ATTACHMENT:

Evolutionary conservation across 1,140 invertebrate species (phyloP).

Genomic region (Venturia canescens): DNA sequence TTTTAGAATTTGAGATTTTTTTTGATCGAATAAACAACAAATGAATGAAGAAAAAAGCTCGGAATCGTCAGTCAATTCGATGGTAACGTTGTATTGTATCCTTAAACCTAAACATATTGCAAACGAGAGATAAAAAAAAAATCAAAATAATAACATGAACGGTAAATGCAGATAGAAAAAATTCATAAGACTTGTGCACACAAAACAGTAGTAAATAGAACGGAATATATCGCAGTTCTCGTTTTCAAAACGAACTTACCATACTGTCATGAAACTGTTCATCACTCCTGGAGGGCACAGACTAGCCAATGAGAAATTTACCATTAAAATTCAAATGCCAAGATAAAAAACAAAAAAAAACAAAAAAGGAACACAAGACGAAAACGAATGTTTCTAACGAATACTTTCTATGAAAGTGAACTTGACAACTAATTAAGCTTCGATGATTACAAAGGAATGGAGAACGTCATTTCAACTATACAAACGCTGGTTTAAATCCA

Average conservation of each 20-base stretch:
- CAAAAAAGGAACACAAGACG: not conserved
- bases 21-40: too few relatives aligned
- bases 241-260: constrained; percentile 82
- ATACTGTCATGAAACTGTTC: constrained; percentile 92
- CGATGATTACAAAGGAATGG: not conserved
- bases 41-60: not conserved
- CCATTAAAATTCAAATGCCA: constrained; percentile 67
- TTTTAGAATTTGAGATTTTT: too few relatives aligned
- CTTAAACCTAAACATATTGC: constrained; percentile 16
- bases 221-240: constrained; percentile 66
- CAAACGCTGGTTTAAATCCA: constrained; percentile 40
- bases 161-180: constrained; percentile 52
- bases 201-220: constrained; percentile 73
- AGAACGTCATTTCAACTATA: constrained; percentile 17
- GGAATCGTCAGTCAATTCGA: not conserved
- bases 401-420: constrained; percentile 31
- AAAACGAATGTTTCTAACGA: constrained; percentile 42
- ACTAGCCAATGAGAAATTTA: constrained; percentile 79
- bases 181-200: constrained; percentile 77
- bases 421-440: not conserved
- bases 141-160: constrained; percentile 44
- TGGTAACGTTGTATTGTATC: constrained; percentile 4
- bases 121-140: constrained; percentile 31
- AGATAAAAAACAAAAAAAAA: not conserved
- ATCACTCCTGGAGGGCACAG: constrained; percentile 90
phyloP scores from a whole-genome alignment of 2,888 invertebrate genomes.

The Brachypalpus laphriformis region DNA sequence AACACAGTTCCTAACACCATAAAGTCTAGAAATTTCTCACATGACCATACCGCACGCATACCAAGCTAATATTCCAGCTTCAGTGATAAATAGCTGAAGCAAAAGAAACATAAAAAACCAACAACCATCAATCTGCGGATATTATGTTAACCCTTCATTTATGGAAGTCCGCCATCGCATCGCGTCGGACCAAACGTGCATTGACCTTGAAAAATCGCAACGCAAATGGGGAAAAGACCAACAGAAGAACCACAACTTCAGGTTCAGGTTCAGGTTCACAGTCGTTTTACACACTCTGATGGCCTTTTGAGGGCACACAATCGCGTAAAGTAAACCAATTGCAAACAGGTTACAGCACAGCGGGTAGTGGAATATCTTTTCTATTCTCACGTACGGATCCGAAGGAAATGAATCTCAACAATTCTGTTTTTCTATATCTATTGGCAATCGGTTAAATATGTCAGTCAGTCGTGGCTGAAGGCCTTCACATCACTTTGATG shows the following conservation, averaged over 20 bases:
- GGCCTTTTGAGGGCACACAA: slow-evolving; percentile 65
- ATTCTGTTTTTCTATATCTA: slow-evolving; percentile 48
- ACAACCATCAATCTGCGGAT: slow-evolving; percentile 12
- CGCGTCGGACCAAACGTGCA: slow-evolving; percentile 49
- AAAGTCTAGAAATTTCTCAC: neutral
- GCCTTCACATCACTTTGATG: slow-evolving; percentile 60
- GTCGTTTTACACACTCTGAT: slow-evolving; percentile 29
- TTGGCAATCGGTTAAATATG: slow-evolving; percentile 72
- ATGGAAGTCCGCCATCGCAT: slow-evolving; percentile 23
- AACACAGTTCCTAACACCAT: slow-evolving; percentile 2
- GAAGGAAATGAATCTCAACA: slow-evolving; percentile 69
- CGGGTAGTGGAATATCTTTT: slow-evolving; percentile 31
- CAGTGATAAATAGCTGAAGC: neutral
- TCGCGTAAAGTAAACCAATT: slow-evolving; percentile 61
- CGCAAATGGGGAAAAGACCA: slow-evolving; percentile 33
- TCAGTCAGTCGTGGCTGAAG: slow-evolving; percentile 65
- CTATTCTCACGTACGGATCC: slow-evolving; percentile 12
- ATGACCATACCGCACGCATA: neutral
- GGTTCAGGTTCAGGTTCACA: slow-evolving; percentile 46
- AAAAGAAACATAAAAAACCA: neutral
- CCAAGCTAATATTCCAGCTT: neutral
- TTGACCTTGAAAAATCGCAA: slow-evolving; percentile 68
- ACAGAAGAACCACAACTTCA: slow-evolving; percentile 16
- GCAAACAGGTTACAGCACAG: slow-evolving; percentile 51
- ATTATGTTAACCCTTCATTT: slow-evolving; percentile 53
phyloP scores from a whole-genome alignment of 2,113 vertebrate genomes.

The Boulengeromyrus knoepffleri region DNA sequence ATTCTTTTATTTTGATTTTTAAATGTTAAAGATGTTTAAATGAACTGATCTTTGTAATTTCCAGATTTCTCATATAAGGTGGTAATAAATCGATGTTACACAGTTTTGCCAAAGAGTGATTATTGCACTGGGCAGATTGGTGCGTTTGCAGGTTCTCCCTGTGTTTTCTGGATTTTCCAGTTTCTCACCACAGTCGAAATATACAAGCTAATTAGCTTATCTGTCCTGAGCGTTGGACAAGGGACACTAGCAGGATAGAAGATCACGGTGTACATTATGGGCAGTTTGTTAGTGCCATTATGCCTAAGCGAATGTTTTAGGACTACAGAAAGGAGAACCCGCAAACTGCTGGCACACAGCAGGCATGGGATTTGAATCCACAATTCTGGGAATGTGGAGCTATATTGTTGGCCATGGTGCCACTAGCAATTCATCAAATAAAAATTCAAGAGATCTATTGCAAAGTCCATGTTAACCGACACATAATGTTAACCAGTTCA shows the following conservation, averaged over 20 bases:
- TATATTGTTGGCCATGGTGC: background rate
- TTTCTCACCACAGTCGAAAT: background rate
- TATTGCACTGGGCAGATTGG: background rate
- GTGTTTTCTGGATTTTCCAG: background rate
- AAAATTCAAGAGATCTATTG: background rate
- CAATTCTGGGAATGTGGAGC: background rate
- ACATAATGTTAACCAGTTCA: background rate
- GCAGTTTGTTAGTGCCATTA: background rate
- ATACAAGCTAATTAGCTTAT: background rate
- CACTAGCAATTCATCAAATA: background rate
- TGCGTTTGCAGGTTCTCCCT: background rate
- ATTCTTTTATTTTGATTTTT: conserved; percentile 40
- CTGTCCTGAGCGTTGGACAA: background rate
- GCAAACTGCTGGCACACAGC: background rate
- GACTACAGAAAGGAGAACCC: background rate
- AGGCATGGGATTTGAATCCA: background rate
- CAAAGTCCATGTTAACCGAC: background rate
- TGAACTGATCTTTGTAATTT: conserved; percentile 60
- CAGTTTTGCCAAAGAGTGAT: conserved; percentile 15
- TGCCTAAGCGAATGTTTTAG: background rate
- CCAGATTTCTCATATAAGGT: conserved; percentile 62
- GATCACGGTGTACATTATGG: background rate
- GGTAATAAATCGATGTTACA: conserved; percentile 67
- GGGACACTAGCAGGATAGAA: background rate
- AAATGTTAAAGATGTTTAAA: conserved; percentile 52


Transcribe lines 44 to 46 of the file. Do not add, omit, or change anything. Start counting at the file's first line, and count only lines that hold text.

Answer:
- TCGCGTAAAGTAAACCAATT: slow-evolving; percentile 61
- CGCAAATGGGGAAAAGACCA: slow-evolving; percentile 33
- TCAGTCAGTCGTGGCTGAAG: slow-evolving; percentile 65